STATE COLLEGE, Pa. – Three takeaways from No. 9 Penn State’s 34-27 victory over No. 24 Indiana Saturday before a crowd of 106,323 at Beaver Stadium:

Most clutch drive of the season?

The Nittany Lions (9-1, 6-1 Big Ten) saw a 27-14 lead trimmed to three points after Peyton Ramsey’s 1-yard quarterback sneak with 10 minutes, 45 seconds to play. After taking over at their own 25, the Lions proceeded to milk nine minutes off the clock with an 18-play drive that was capped by Sean Clifford’s 1-yard run on fourth and goal with 1:44 remaining. The Lions converted two third downs and a pair of fourth downs during the drive. Sixteen of the 18 plays were runs, including 11 in a row after Pat Freiermuth caught a 15-yard pass from Clifford to get the ball down to the Indiana 33. The drive included backup quarterback Will Levis, who ran on back-to-back plays on third and fourth downs, picking up three yards for a first down at the 21. Journey Brown, who gained 100 yards in 21 carries, also had some big runs during the drive.

Lions helped by poor special teams play

The Nittany Lions capitalized on two special teams miscues by Indiana (7-3, 4-3), leading to 14 points. The first came in the opening quarter when the Hoosiers’ Whop Philyor muffed a bouncing punt and linebacker Jan Johnson recovered at the Indiana 27. The Lions scored in five plays on a 12-yard pass from Sean Clifford to tight end Nick Bowers. Later, on their initial possession of the third quarter, the Hoosiers had fourth and one at their own 44, called timeout and lined up in an extremely spread out punt formation. The snap went to tight end Peyton Hendershot, the up back, but he bobbled it and was buried for a loss by Garrett Taylor and Antonio Shelton. Journey Brown dashed 35 yards for a touchdown two plays later. As for Penn State’s special teams, Jake Pinegar kicked two field goals in as many attempts, and Blake Gillikin nailed two punts inside the 10.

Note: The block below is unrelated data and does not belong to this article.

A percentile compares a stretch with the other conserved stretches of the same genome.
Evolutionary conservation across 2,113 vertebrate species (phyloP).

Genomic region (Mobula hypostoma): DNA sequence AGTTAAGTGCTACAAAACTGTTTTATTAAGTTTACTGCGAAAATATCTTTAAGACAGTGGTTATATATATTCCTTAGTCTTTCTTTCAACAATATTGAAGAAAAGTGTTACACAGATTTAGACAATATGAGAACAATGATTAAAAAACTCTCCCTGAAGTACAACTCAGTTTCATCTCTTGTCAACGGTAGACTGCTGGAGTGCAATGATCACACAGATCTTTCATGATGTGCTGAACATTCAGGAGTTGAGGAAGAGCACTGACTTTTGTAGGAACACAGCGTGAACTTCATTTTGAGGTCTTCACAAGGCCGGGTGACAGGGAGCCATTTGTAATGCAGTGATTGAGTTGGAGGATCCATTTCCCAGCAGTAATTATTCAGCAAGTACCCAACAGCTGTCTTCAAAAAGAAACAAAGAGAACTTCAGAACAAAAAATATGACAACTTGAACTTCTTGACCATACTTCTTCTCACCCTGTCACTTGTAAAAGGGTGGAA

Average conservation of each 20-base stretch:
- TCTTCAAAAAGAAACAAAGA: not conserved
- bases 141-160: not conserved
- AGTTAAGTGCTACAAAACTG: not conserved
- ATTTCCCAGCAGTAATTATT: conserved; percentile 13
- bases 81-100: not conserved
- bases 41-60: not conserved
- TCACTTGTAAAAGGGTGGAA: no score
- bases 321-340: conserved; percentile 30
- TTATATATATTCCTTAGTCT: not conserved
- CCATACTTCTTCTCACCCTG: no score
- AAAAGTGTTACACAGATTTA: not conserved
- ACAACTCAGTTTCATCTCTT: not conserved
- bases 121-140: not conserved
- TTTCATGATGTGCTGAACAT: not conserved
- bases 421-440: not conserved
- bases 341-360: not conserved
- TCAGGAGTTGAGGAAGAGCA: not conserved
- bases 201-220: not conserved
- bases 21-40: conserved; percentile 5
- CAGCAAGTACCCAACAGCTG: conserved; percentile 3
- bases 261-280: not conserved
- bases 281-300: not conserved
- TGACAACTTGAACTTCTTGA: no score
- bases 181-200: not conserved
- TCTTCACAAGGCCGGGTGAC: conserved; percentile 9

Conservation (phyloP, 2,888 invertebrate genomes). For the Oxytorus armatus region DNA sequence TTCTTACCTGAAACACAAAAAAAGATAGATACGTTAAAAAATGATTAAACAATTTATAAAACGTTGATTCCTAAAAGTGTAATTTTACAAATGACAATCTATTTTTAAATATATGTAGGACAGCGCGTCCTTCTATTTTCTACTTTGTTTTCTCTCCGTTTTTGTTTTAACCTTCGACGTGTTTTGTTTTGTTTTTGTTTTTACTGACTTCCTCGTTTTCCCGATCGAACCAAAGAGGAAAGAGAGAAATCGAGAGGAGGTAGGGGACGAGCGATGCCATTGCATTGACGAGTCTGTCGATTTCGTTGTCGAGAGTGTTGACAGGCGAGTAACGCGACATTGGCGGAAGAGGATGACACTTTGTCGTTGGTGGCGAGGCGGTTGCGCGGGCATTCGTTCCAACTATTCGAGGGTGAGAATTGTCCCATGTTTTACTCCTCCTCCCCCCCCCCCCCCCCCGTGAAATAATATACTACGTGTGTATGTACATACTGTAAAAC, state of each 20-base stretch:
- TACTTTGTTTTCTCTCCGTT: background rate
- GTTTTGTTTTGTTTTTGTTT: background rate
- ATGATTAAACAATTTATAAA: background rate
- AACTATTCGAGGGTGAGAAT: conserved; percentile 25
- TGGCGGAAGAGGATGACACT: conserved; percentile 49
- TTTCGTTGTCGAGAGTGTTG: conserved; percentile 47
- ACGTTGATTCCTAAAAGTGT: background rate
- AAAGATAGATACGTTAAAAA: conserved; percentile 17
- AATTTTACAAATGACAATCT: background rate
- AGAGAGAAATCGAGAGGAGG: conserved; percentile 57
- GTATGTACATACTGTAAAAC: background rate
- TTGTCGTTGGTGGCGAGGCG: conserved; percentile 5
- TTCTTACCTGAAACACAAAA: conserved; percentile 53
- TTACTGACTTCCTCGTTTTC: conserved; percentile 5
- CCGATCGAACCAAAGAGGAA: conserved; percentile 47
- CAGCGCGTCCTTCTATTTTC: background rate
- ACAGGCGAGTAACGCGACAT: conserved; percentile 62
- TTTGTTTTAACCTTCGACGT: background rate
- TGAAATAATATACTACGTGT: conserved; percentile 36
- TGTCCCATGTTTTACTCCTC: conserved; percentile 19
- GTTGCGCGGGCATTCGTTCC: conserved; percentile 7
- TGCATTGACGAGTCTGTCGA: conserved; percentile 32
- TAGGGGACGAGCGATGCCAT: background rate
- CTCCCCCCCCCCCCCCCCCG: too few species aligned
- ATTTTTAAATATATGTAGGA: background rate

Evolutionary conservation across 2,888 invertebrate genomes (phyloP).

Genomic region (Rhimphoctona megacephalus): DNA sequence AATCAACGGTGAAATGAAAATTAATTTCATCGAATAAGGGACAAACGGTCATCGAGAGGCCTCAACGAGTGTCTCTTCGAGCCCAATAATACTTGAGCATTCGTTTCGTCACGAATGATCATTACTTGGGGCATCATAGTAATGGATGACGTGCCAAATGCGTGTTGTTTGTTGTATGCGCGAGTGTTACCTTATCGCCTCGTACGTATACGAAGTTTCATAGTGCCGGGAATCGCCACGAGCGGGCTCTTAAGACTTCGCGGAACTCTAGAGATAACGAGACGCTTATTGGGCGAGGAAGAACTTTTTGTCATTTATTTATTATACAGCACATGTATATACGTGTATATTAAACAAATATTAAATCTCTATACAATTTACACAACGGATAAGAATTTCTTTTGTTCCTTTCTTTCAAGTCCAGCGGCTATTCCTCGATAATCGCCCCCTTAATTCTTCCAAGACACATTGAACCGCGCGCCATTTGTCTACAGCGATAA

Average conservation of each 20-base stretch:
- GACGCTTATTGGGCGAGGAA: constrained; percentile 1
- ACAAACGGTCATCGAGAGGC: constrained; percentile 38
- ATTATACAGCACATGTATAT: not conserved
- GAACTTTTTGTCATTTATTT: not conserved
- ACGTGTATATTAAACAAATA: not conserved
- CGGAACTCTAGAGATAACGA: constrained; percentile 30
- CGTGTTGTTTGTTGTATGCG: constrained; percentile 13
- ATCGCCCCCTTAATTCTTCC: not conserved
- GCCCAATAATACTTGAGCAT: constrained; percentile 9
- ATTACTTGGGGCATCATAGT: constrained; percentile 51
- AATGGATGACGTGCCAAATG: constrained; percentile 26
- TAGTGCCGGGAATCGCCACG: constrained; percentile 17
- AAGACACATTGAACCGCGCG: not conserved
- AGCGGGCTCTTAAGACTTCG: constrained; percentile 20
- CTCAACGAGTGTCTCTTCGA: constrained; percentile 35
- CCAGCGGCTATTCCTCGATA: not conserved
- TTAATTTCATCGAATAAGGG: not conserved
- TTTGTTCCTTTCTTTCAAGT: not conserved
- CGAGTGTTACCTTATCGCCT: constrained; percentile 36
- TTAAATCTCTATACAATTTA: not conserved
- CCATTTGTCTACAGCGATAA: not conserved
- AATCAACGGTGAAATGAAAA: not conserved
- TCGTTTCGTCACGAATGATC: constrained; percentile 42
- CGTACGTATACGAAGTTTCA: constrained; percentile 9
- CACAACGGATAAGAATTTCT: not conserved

Ten games in, Penn State still misses tackles

The Hoosiers dominated time of possession in the second half, and one huge reason was that missed tackles kept the Nittany Lions’ defense on the field. Indiana ran 20 plays and held the ball for nearly 12 ½ minutes in the third quarter, getting just a field goal out of it, but Penn State might have averaged one tackle per play over that stretch. One of the more egregious tackling example came on a short flanker screen to David Ellis, who broke two tackles near the line of scrimmage and ran for 39 yards. The Hoosiers went on to score to cut the Penn State lead to 27-24 with 10:45 left to play. Ramsey put continued stress on the Penn State secondary, and finished with 31 completions in 41 attempts for 371 yards and one touchdown.